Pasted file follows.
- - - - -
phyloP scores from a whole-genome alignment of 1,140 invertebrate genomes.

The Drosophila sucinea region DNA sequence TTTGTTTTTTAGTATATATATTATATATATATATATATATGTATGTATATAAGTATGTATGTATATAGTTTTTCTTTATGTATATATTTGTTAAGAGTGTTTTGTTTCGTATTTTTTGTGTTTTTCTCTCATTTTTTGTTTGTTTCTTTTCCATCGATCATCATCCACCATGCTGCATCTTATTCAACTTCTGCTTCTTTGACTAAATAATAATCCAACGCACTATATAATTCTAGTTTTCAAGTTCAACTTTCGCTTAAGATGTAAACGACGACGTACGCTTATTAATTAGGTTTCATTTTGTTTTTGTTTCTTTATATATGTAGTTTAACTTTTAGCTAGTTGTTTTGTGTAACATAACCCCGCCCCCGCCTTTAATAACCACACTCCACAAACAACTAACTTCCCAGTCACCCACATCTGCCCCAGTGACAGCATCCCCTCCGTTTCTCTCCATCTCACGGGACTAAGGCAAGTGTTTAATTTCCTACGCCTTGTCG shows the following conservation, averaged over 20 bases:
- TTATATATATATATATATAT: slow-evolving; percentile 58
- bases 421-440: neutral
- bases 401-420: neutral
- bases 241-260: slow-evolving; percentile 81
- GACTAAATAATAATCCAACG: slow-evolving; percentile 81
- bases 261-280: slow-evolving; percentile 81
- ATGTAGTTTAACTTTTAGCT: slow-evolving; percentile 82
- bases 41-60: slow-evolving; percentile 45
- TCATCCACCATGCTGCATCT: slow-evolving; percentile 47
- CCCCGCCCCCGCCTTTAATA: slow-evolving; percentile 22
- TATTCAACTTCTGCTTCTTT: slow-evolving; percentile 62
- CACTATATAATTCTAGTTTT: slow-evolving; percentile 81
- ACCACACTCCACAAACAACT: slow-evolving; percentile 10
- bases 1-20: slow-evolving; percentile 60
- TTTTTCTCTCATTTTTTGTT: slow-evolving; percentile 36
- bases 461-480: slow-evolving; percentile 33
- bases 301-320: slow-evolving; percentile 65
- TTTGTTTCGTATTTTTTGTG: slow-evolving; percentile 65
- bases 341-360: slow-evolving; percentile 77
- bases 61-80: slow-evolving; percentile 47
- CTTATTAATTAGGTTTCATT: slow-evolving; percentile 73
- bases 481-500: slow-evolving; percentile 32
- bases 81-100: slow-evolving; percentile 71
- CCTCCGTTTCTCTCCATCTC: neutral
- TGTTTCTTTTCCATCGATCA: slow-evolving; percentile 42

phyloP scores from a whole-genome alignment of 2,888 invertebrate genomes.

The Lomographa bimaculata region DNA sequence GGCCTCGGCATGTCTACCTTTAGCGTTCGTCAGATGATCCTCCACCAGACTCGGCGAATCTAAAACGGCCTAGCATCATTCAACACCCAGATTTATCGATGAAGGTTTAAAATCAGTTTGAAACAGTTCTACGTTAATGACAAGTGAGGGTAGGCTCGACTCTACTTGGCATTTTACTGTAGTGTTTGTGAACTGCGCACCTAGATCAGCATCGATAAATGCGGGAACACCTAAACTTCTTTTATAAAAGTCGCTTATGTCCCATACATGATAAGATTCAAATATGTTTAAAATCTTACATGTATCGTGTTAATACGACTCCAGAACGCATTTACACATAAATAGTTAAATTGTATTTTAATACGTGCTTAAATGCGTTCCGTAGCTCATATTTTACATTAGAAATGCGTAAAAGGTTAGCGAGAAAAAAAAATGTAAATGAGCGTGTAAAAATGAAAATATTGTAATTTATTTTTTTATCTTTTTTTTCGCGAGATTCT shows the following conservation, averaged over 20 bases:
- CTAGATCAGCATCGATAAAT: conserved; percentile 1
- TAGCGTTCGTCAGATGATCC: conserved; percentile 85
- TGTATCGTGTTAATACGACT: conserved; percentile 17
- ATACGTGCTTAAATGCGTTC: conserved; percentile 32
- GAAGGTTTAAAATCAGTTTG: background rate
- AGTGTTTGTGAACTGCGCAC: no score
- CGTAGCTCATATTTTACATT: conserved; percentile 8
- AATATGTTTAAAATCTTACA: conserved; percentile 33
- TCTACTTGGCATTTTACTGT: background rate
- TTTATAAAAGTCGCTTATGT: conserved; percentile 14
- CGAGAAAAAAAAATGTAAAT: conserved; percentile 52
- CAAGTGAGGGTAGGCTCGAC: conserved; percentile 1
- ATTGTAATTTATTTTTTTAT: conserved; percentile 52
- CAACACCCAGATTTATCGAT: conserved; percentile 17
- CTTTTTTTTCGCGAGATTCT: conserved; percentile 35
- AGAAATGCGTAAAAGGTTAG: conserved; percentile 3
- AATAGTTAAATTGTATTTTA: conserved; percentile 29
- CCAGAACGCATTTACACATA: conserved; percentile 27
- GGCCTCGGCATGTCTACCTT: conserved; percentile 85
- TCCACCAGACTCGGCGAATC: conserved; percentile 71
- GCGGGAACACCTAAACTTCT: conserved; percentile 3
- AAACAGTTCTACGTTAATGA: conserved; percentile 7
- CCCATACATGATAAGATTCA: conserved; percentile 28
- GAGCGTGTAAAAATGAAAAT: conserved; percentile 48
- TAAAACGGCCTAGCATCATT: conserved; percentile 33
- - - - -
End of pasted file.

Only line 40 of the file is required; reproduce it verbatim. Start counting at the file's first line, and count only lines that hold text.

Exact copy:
- CGAGAAAAAAAAATGTAAAT: conserved; percentile 52